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SAP Career Dilemma

Former Member
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Hello everyone,

I am about to make a major shift in my career, currently I am doing a master degree in SAP but I don't know exactly what to choose for specialization in SAP modules for a future career.


I have no previouse experience is SAP at all, I came from a technical backgroound with a little business experience, I am welling to learn anything that will really worth it. I have to choose one from the below modules to pursue my career:

  1. Business processes in accounting (FI, CO)
  2. Business processes in logistics (MM, PP, SD)
  3. Software development using ABAP
  4. SAP Supply chain management with APO
  5. SAP Customer relationship management
  6. Big data with SAP HANA

I kindly request an advise based on your experiences and for a future career in SAP.

Thanks a lot in advanced.

Best Regards,

Ashraf

12 REPLIES 12

former_member182378
Active Contributor
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Ashraf,

You don't have any experience in SAP or in business processes, yet you are doing masters in SAP

The major part of learning SAP is at a job. You grow by putting yourself through the business needs, issues, testing, reading theory (OSS notes etc.) while working in a SAP job.

Theory doesnot help that much...you spend say 1 or 2 hours on the chapter output determination, but at work you might spend a month on a business need related to output. So the in depth learning comes from work.

TW

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Hello TW,

Thanks a lot for your reply.

I can totally understand your point of view, sure the real experience usually comes during a job time.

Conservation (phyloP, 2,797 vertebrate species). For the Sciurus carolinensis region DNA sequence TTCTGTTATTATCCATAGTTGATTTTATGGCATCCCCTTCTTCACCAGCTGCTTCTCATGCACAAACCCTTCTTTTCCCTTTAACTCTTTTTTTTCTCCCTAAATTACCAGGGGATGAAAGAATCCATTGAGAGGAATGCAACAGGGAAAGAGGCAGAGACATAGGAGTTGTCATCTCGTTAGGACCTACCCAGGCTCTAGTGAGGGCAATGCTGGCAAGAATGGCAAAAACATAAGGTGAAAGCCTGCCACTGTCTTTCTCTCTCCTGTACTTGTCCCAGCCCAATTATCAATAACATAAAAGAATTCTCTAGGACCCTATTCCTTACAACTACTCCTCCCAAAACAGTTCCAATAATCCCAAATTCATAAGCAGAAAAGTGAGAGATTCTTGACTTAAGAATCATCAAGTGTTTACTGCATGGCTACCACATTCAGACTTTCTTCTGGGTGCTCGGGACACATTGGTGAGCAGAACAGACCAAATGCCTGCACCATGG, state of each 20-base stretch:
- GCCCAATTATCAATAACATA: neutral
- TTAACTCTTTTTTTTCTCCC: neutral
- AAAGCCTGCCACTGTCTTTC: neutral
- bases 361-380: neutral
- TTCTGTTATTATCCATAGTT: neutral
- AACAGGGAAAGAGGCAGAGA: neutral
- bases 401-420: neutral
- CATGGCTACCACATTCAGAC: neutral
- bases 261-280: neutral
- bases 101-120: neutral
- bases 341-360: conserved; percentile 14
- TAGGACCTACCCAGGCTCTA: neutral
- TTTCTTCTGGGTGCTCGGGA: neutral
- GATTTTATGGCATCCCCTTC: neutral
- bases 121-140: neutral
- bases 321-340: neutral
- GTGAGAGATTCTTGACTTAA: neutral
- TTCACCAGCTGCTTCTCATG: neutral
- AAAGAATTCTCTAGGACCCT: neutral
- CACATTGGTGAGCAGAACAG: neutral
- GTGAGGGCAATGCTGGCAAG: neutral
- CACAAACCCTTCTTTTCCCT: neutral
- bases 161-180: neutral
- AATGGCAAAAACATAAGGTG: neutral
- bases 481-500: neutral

However here, I simply want to know what are the SAP modules that are currently in high demand in the market so as to focus on during my studies and to be well prepared for a real job exposure.

Thanks again,

Ashraf

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Ashraf,

After having put my point that working in SAP is the best form of education, to answer your subsequent question - choose any module in which you are prepared to work hard for the long term (10 to 15 years).

All modules are in demand, but you can make money only when you have reasonable amount of expertise / experience in it. (say 5 years)

TW

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Yea sure,

Thanks a lot for, much appreciated.

Ashraf

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Hi

I completely agree with TW. 98% of expertise of SAP comes by on job experience. However, I suggest SAP Certification ideally to get an entry into SAP world. I am not discouraging you, but MS may not make any additional difference to you.

As far as modules are concerned Order to Cash (SD) and Accounting to Reporting (FI) are going to be ever green and modules which are in demand. However, wait for release of S/4 HANA Simple Finance.

Colleen
Advisor
Advisor
0 Kudos

Hi Ashraf

Why are you limited to those options? Is this based on your own shortlisting or someone/a company/university advising you?

What sort of technical background do you have? Ofyour list ABAP (programming) and HANA (technical aspects) are the closest technical areas.

Demand is a fickle topic. Unless a product is reaching end of life, asking about demand is quite difficult due to numerous variables (geographical location, industry, number of skilled workers already, how wide-used the product is, etc)

Regards

Colleen

Former Member
0 Kudos

Hello Colleen,

Those options are only provided by the university but also "Data Warehouse and BI" will be offered next semester.  

I was working on an advanced analytical product using semantic technology, I have excellent programming skills, in PHP and MySQL.